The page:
Editorials becoming thing of the past
2:18:11 PM CDT - Wednesday, November 12, 2003
By Amy Geiszler-Jones
Fewer community papers in Kansas, Missouri and Oklahoma are carrying editorials, which have long been considered the heart and soul of a good newspaper, according to a study done by a WSU journalism teacher.
Les Anderson, associate professor in the Elliott School of Communication and a former longtime newspaper owner and editor, did an extensive survey of papers in Kansas, Missouri and Oklahoma to determine the state of the editorial page.
"After judging newspapers from different states over the years, I noticed there was a decline not only in the number of local editorials that were being carried by these newspapers, but in some cases there were no editorial pages at all," Anderson says.
"Editorial pages, and more specifically, local editorials, reflect the vitality of a community," says Anderson, who founded and edited The Ark Valley News in Valley Center from 1975 until 2001. "These newspapers and the editorial pages sometimes are as embedded in the lives of the people they cover as the people who live there. A newspaper that doesn't carry local editorials shows a certain lack of connectivity to its community."
What Anderson found through his survey is that a number of newspapers aren't carrying local editorials.
Two-thirds of the responding editors and publishers of daily newspapers in the three states said they still write local editorials. Only 58 percent of the weekly newspapers indicated they consistently produce local editorials.
A larger percentage of dailies and weeklies in Missouri run local editorials than their counterparts in Kansas and Oklahoma. Three-fourths of the dailies in Missouri carry editorials, while 65 percent of the weeklies write editorials.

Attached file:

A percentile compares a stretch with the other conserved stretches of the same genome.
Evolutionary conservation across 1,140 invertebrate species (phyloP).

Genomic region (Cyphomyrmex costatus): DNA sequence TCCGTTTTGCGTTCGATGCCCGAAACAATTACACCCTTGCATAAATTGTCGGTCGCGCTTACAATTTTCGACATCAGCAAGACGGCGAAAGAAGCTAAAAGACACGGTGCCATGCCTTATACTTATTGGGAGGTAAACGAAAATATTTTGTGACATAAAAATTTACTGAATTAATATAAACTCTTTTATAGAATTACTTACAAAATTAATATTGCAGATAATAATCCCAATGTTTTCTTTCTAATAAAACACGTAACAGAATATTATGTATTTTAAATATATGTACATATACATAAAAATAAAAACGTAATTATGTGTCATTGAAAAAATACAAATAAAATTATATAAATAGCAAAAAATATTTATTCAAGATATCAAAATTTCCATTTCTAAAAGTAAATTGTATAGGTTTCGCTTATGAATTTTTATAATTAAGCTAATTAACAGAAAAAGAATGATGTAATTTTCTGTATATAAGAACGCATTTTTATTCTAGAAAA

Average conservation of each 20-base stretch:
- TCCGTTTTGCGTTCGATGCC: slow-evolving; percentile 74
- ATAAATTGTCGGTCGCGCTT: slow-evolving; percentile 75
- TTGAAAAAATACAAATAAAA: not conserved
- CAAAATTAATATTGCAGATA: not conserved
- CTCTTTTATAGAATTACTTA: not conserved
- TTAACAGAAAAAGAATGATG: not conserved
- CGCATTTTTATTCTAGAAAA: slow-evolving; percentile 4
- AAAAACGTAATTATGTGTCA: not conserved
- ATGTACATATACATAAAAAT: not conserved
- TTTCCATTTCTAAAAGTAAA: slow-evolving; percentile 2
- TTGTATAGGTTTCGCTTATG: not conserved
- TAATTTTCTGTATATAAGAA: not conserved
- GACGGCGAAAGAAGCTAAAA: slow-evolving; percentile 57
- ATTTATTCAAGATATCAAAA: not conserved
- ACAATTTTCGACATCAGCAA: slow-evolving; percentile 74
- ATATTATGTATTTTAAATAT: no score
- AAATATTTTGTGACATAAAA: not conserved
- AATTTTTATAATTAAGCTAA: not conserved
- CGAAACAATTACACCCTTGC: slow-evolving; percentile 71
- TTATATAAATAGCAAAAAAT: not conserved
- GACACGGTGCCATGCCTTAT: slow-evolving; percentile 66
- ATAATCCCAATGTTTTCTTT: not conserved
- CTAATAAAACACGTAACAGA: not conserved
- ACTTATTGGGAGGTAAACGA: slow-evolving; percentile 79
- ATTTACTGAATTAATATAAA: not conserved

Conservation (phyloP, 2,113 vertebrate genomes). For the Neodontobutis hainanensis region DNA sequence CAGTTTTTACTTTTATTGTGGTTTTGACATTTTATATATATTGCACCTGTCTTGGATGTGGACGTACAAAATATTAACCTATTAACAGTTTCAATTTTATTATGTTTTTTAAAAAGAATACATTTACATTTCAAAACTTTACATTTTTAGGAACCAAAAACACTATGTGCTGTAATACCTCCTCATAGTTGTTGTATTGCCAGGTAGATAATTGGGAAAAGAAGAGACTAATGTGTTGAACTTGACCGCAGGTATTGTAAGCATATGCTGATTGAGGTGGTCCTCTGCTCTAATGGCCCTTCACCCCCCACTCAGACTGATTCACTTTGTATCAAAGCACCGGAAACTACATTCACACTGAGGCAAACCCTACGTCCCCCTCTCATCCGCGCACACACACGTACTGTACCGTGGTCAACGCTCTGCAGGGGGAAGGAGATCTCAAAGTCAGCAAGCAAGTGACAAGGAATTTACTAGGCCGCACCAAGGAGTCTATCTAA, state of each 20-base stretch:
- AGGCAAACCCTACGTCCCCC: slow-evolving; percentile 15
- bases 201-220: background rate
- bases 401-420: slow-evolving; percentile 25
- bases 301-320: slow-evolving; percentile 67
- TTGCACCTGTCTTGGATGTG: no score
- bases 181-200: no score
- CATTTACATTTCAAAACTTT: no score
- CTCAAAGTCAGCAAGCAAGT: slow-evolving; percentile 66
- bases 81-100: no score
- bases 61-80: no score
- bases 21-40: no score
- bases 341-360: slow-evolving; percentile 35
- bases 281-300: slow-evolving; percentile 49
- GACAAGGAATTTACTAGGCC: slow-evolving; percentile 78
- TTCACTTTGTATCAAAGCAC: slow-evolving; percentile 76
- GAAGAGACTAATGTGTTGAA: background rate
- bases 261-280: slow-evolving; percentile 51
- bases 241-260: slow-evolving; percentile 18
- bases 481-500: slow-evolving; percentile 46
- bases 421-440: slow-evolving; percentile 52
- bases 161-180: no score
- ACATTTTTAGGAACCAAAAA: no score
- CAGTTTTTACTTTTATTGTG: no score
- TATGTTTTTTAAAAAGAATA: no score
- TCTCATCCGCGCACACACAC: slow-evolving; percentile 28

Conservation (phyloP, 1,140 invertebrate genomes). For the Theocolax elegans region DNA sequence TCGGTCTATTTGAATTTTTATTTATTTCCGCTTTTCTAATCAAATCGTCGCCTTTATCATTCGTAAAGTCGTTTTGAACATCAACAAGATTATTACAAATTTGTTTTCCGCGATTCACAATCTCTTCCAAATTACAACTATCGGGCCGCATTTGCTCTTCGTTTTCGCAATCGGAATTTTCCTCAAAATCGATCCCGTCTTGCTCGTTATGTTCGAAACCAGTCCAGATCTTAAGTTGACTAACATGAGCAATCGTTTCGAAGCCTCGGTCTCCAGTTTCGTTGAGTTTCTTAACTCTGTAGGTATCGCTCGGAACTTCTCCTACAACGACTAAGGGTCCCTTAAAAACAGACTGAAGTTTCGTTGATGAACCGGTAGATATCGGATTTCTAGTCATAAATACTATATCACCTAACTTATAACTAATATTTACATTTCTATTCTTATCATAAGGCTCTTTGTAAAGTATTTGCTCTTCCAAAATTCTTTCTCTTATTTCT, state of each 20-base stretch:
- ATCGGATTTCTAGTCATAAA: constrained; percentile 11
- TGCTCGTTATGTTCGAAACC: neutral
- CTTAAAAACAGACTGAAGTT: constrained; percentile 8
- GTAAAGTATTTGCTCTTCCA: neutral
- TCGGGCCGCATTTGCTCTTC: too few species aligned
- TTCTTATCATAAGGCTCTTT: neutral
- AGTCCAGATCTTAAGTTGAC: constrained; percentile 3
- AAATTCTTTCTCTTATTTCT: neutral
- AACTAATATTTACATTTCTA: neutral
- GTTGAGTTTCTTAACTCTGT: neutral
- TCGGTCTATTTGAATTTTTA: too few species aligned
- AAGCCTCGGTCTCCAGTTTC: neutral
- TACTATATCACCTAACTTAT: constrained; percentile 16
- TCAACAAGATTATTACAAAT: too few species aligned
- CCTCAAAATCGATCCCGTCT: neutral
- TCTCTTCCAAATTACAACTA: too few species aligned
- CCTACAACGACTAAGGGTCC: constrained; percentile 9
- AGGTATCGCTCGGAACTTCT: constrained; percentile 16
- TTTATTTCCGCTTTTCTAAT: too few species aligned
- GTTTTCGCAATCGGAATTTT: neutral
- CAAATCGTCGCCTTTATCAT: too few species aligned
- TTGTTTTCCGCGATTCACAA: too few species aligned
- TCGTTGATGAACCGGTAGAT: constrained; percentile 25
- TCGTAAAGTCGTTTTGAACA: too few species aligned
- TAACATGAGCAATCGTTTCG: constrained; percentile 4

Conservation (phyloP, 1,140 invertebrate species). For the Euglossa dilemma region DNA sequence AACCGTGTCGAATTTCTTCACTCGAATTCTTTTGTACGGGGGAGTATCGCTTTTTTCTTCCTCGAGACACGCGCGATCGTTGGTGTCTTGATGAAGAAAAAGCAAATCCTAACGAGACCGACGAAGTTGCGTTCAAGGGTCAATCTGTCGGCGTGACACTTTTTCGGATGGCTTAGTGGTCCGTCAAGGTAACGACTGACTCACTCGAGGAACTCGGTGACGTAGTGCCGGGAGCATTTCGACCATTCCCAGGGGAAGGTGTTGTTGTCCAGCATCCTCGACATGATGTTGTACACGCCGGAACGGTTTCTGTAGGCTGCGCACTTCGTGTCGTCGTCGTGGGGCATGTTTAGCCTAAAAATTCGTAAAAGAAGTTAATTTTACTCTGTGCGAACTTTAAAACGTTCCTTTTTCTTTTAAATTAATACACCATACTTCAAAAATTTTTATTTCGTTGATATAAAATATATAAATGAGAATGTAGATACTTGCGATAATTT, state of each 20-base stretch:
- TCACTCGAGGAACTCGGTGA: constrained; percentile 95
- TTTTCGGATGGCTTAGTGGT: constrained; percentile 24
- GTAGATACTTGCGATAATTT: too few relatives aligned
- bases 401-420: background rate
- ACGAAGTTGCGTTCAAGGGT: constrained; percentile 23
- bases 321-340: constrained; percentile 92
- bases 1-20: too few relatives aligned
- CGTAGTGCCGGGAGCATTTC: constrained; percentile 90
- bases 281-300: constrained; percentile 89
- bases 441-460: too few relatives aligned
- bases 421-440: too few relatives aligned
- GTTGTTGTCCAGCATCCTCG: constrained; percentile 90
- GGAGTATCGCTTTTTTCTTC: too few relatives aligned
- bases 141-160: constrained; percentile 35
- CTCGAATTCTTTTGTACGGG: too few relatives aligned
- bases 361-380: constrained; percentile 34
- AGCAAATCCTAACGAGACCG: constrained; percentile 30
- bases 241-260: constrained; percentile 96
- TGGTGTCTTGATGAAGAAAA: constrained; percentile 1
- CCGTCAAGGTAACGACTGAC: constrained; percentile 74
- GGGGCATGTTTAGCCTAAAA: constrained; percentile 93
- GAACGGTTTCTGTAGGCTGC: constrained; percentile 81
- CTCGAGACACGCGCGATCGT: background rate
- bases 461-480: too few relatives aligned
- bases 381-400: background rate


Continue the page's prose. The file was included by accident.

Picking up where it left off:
Of the 21 daily papers in Kansas that responded, 12, or about 58 percent, write editorials. Little more than half the 52 weekly paper respondents carry editorials. In Oklahoma, only 25 percent of the responding daily newspapers produce editorials, while 52 percent of the weeklies write such columns.
"There are several reasons that you're seeing fewer and fewer editorials generated locally and also editorial pages," says Anderson, who as a newspaper editor ran a local editorial every week. "One has to do with time, and another has to do with lack of staff. Shrinking budgets and lack of time and personnel can cause problems, but newspaper editors and publishers need to make that editorial commitment."
A lot of local papers are owned by chains that look at the bottom line, he notes, so there are fewer people doing more work on newspaper staffs.
Some editors noted in the survey that because they are part of a community, they'd rather not comment editorially on local issues for financial and survival reasons.
But a number of editors responded that they feel not only do they have a responsibility to the community to write local editorials, but that they can prompt discussions of important topics.
"Local editorials are critical to the newspaper being a community leader and they stimulate public discussion on important local issues," says John Montgomery, an editor and publisher of The Hays Daily News, which is owned by the Harris newspaper chain in Kansas. He's the current Kansas Press Association president.
"We are a small newspaper but have always published an editorial page," says Scott Jackson, publisher of the Boonville Daily News in Missouri. "I believe this page is an important part of all newspapers, even small ones. While we don't expect our readers to agree with us always, we want them to think about the issues. I think too many small papers are afraid to upset the locals and choose the path of least resistance."